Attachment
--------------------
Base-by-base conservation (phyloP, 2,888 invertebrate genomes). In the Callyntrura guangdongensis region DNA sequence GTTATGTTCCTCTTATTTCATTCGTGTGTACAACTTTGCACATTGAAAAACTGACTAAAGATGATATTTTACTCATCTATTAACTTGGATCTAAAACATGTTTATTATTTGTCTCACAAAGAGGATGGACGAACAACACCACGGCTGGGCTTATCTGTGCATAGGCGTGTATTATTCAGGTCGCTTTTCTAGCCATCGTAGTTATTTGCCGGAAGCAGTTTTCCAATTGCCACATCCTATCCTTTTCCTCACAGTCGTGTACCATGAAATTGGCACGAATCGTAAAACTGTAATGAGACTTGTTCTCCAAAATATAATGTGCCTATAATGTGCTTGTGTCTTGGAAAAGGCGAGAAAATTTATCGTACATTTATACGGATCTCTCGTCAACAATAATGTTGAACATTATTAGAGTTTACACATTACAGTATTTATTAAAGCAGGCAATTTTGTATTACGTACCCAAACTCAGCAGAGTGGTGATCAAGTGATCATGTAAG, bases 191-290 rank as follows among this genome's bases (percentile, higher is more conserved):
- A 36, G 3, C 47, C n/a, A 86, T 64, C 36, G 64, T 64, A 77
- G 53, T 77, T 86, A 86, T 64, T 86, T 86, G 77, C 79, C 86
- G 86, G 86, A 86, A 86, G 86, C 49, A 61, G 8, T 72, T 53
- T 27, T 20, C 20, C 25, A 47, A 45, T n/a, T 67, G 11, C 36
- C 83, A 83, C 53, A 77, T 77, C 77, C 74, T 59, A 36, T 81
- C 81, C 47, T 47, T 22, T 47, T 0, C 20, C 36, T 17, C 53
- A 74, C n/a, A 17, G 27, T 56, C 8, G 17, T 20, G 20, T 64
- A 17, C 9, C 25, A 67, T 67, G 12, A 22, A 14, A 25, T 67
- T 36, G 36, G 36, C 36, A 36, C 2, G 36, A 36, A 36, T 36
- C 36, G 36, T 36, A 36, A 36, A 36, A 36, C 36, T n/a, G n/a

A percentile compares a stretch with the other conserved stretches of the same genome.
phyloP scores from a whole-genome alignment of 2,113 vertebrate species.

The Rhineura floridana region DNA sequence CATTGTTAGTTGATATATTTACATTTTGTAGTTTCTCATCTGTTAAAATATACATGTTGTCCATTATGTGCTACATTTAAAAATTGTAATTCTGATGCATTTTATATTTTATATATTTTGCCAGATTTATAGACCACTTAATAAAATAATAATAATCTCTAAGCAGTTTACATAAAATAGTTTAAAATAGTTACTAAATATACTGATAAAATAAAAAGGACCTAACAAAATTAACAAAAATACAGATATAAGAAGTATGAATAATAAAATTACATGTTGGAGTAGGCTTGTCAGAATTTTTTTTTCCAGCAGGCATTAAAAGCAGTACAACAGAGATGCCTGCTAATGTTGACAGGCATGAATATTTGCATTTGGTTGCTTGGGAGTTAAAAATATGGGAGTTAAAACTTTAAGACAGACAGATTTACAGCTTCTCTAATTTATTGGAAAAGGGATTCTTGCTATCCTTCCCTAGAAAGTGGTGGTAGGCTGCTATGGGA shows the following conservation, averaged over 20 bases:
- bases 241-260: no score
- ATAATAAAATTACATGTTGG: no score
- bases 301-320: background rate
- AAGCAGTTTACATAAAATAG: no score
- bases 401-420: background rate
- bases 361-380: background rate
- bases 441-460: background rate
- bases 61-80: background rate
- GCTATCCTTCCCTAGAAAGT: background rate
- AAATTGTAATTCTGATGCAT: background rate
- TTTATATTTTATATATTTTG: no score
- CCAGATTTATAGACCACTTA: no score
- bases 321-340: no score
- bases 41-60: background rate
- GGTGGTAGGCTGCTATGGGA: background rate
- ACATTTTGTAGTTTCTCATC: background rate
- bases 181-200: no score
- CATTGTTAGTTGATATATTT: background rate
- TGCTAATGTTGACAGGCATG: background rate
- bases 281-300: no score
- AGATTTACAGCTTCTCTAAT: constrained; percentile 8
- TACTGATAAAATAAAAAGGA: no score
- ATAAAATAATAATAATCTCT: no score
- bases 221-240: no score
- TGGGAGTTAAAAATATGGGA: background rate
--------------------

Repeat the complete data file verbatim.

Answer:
Base-by-base conservation (phyloP, 2,888 invertebrate genomes). In the Callyntrura guangdongensis region DNA sequence GTTATGTTCCTCTTATTTCATTCGTGTGTACAACTTTGCACATTGAAAAACTGACTAAAGATGATATTTTACTCATCTATTAACTTGGATCTAAAACATGTTTATTATTTGTCTCACAAAGAGGATGGACGAACAACACCACGGCTGGGCTTATCTGTGCATAGGCGTGTATTATTCAGGTCGCTTTTCTAGCCATCGTAGTTATTTGCCGGAAGCAGTTTTCCAATTGCCACATCCTATCCTTTTCCTCACAGTCGTGTACCATGAAATTGGCACGAATCGTAAAACTGTAATGAGACTTGTTCTCCAAAATATAATGTGCCTATAATGTGCTTGTGTCTTGGAAAAGGCGAGAAAATTTATCGTACATTTATACGGATCTCTCGTCAACAATAATGTTGAACATTATTAGAGTTTACACATTACAGTATTTATTAAAGCAGGCAATTTTGTATTACGTACCCAAACTCAGCAGAGTGGTGATCAAGTGATCATGTAAG, bases 191-290 rank as follows among this genome's bases (percentile, higher is more conserved):
- A 36, G 3, C 47, C n/a, A 86, T 64, C 36, G 64, T 64, A 77
- G 53, T 77, T 86, A 86, T 64, T 86, T 86, G 77, C 79, C 86
- G 86, G 86, A 86, A 86, G 86, C 49, A 61, G 8, T 72, T 53
- T 27, T 20, C 20, C 25, A 47, A 45, T n/a, T 67, G 11, C 36
- C 83, A 83, C 53, A 77, T 77, C 77, C 74, T 59, A 36, T 81
- C 81, C 47, T 47, T 22, T 47, T 0, C 20, C 36, T 17, C 53
- A 74, C n/a, A 17, G 27, T 56, C 8, G 17, T 20, G 20, T 64
- A 17, C 9, C 25, A 67, T 67, G 12, A 22, A 14, A 25, T 67
- T 36, G 36, G 36, C 36, A 36, C 2, G 36, A 36, A 36, T 36
- C 36, G 36, T 36, A 36, A 36, A 36, A 36, C 36, T n/a, G n/a

A percentile compares a stretch with the other conserved stretches of the same genome.
phyloP scores from a whole-genome alignment of 2,113 vertebrate species.

The Rhineura floridana region DNA sequence CATTGTTAGTTGATATATTTACATTTTGTAGTTTCTCATCTGTTAAAATATACATGTTGTCCATTATGTGCTACATTTAAAAATTGTAATTCTGATGCATTTTATATTTTATATATTTTGCCAGATTTATAGACCACTTAATAAAATAATAATAATCTCTAAGCAGTTTACATAAAATAGTTTAAAATAGTTACTAAATATACTGATAAAATAAAAAGGACCTAACAAAATTAACAAAAATACAGATATAAGAAGTATGAATAATAAAATTACATGTTGGAGTAGGCTTGTCAGAATTTTTTTTTCCAGCAGGCATTAAAAGCAGTACAACAGAGATGCCTGCTAATGTTGACAGGCATGAATATTTGCATTTGGTTGCTTGGGAGTTAAAAATATGGGAGTTAAAACTTTAAGACAGACAGATTTACAGCTTCTCTAATTTATTGGAAAAGGGATTCTTGCTATCCTTCCCTAGAAAGTGGTGGTAGGCTGCTATGGGA shows the following conservation, averaged over 20 bases:
- bases 241-260: no score
- ATAATAAAATTACATGTTGG: no score
- bases 301-320: background rate
- AAGCAGTTTACATAAAATAG: no score
- bases 401-420: background rate
- bases 361-380: background rate
- bases 441-460: background rate
- bases 61-80: background rate
- GCTATCCTTCCCTAGAAAGT: background rate
- AAATTGTAATTCTGATGCAT: background rate
- TTTATATTTTATATATTTTG: no score
- CCAGATTTATAGACCACTTA: no score
- bases 321-340: no score
- bases 41-60: background rate
- GGTGGTAGGCTGCTATGGGA: background rate
- ACATTTTGTAGTTTCTCATC: background rate
- bases 181-200: no score
- CATTGTTAGTTGATATATTT: background rate
- TGCTAATGTTGACAGGCATG: background rate
- bases 281-300: no score
- AGATTTACAGCTTCTCTAAT: constrained; percentile 8
- TACTGATAAAATAAAAAGGA: no score
- ATAAAATAATAATAATCTCT: no score
- bases 221-240: no score
- TGGGAGTTAAAAATATGGGA: background rate